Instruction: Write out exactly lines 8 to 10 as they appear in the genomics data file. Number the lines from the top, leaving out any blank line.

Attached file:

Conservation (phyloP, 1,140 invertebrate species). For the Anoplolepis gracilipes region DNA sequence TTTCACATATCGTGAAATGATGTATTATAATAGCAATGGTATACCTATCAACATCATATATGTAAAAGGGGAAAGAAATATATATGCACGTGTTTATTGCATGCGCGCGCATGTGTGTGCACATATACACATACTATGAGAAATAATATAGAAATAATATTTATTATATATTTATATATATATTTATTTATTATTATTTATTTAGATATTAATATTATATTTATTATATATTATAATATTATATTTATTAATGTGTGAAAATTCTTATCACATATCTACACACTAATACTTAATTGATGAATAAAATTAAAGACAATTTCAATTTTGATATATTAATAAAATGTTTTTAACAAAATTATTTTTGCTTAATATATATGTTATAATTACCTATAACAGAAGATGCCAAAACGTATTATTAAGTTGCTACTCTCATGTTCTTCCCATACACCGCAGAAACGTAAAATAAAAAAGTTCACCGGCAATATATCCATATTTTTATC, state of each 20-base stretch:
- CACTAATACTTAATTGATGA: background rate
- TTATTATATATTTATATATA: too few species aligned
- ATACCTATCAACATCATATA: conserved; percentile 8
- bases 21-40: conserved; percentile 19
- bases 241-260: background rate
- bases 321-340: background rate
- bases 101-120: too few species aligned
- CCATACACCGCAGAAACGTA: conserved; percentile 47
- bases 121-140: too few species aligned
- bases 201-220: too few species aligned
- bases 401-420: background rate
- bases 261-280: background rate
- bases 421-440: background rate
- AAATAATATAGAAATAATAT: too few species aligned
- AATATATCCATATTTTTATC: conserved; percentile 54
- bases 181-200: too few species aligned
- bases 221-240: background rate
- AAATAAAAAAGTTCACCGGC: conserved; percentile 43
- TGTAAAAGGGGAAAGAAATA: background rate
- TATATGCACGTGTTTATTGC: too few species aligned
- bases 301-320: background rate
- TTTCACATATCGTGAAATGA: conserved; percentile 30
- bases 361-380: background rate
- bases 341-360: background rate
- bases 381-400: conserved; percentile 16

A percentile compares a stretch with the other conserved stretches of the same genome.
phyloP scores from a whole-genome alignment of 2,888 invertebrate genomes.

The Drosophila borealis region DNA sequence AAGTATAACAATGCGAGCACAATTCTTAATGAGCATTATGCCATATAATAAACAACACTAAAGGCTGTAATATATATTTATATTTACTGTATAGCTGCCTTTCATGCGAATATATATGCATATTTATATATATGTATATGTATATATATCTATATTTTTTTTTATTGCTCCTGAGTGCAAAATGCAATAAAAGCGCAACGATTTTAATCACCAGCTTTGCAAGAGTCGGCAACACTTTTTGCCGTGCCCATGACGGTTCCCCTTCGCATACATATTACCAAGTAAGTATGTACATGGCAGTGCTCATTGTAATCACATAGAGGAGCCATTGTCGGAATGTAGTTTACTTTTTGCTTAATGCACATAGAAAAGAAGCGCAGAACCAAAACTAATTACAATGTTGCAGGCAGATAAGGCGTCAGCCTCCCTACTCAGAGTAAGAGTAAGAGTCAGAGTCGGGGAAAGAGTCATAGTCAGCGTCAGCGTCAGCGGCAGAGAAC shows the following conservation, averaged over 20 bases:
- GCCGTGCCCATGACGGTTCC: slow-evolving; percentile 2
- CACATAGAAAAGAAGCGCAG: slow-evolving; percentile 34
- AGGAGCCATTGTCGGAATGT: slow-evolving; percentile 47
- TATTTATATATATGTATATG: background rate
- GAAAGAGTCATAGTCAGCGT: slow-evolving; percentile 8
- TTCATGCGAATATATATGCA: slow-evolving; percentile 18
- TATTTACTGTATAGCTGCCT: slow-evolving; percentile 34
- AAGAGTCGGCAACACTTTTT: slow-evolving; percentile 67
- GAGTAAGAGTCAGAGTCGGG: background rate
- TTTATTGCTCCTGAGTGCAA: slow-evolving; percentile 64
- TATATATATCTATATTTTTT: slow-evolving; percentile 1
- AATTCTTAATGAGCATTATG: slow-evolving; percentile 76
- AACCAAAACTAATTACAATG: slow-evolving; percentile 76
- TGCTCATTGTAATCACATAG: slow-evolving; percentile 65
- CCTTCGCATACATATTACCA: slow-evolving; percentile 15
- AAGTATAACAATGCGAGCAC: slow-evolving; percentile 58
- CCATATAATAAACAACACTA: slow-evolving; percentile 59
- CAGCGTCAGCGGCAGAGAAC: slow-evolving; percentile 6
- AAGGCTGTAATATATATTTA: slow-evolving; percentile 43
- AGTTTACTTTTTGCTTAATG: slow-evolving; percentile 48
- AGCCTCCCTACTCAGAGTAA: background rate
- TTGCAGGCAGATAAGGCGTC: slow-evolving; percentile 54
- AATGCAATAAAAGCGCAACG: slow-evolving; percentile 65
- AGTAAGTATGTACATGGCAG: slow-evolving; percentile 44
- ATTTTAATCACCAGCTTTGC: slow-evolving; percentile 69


- bases 101-120: too few species aligned
- CCATACACCGCAGAAACGTA: conserved; percentile 47
- bases 121-140: too few species aligned